Far from half-mast, the BBC’s revival of Poldark is flying the flag for British television


Categories: Cornwall, Flowers, Foliage, Musings, Plants

Posted by The Frustrated Gardener

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6 comments On "In Search of Captain Poldark"

  1. It will probably be forever before PBS shows it here in the US… grumble grumble… Thanks for the heads up though — I’ll keep my eyes out for when it plays here and I look forward to seeing your part of the country. -Beth

  2. Quite uncanny. Yours is the second post I’ve come across today featuring Charlestown, the first being Purple Podded Peas. As indeed do I in my current post. It seems we’ve all been there in the same week! And what a lovely place it is too.
    p.s. Scything will never be the same again..

  3. Our PBS station has been airing short trailers of the new ‘Poldark’ series for the past several weeks; I’d seen the original one on DVD and am curious to see how the new version compares. Right now we are only in the midst of Mr. Selfridge (season 3) and only three episodes in to Wolf Hall. I’m still depressed over the next season of Downton being the final one. 🙁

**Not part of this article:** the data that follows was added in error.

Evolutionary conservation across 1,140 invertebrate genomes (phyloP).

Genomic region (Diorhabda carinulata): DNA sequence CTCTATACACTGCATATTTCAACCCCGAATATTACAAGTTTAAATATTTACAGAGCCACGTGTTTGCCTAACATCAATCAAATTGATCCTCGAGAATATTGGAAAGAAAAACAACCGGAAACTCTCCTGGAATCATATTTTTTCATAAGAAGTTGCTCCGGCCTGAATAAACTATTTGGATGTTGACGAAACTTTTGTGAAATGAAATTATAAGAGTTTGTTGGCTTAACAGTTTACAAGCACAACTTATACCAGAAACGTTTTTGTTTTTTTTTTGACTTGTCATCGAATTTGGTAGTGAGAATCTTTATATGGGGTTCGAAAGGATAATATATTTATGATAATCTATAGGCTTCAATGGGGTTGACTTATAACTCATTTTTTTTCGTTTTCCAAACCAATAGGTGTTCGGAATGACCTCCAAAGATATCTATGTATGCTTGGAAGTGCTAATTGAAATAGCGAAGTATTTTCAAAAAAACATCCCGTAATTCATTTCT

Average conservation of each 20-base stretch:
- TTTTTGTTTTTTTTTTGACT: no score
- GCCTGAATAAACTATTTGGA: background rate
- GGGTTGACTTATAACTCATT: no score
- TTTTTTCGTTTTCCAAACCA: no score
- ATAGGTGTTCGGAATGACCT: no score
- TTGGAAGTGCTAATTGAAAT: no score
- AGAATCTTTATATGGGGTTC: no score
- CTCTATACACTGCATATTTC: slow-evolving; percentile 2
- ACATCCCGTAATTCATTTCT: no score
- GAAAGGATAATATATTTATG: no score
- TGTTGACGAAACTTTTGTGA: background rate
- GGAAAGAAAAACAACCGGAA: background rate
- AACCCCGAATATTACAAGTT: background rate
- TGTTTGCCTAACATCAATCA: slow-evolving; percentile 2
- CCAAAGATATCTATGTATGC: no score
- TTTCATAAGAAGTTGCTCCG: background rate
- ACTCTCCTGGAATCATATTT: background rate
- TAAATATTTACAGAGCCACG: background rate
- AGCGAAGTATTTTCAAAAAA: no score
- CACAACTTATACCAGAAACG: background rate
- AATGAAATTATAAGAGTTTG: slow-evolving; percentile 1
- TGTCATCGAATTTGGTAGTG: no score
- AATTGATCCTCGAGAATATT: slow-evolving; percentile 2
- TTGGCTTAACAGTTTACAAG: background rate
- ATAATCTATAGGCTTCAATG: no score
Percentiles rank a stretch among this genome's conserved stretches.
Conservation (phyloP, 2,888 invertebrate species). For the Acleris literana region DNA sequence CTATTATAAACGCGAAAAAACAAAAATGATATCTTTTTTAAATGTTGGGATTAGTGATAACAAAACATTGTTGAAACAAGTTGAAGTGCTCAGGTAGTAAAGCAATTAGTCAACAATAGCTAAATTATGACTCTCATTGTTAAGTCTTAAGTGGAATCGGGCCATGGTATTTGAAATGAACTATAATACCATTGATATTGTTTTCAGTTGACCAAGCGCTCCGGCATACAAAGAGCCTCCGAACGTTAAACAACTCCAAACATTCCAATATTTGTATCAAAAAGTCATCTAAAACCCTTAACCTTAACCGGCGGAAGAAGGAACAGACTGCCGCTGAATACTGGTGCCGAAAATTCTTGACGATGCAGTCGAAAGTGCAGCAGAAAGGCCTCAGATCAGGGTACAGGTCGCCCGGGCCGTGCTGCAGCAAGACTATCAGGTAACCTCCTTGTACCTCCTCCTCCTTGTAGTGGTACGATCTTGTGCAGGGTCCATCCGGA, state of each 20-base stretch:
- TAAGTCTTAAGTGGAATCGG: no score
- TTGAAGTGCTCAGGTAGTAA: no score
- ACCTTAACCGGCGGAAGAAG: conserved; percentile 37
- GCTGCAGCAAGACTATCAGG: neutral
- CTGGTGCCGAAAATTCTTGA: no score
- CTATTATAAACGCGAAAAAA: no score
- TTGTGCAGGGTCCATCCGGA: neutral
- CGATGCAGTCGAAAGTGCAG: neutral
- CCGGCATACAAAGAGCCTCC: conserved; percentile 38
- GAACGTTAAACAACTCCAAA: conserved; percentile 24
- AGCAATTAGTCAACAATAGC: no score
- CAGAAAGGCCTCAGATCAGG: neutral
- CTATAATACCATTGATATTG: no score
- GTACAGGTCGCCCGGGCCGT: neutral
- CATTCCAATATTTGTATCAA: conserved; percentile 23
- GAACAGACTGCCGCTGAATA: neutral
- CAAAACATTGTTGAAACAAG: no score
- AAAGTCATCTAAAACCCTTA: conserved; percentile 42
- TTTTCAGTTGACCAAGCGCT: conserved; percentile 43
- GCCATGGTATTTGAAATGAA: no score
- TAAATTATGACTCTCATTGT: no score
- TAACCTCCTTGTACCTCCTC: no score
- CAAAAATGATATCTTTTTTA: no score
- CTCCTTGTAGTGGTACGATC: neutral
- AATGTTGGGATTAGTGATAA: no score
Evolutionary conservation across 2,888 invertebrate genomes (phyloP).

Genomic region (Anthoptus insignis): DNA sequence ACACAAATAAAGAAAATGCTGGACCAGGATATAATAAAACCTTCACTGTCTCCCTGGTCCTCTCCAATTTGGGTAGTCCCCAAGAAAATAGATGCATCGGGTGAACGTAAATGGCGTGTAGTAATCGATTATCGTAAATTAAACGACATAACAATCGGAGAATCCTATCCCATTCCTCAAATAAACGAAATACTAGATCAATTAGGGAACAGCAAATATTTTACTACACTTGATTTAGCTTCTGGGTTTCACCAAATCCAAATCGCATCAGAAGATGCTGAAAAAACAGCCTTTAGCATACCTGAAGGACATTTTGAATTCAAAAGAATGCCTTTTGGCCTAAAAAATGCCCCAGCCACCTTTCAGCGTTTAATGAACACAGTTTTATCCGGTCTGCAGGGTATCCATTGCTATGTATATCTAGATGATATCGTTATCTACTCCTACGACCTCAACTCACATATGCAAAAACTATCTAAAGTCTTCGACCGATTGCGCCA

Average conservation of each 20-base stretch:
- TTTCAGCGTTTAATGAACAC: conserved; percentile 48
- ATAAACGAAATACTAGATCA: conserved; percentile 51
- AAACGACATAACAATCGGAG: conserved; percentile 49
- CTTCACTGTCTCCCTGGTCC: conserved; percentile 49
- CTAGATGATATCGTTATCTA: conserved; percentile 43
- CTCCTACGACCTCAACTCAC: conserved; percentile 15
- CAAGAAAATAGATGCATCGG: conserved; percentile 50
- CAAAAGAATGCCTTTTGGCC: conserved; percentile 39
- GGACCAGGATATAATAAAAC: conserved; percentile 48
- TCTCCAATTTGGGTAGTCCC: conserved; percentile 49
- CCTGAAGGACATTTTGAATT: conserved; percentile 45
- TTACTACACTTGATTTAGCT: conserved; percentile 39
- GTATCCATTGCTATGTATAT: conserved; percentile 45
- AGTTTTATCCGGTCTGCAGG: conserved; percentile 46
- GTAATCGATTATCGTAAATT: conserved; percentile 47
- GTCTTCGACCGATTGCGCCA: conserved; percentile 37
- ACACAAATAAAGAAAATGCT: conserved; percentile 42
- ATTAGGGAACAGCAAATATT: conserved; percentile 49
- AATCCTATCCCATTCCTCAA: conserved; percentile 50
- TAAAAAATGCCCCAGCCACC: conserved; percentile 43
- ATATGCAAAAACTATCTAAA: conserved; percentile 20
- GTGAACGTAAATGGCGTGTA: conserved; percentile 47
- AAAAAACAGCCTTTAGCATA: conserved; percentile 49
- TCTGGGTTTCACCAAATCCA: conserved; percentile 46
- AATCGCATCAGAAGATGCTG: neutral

1. I think Downton has probably run its course, although it will be sorely missed. Poldark’s only downfall could be the Cornish accents, but they are not that extreme (older members of my family were more difficult to comprehend!). The first TV series was before my time, but apparently the author hated it. I think this version has been nicely cast and is lovely to look at. Steers a good course between reality and fantasy. Hope it arrives on your screens soon 🙂

  4. It is always interesting to see familiar locations used as film/TV locations and one knows of course that the camera never lies, just the editors. Although great for tourism it can be a poison chalice for the local inhabitants; however, in this far flung post of the empire we cherish our visitors even when they park in the passing places on our single track roads.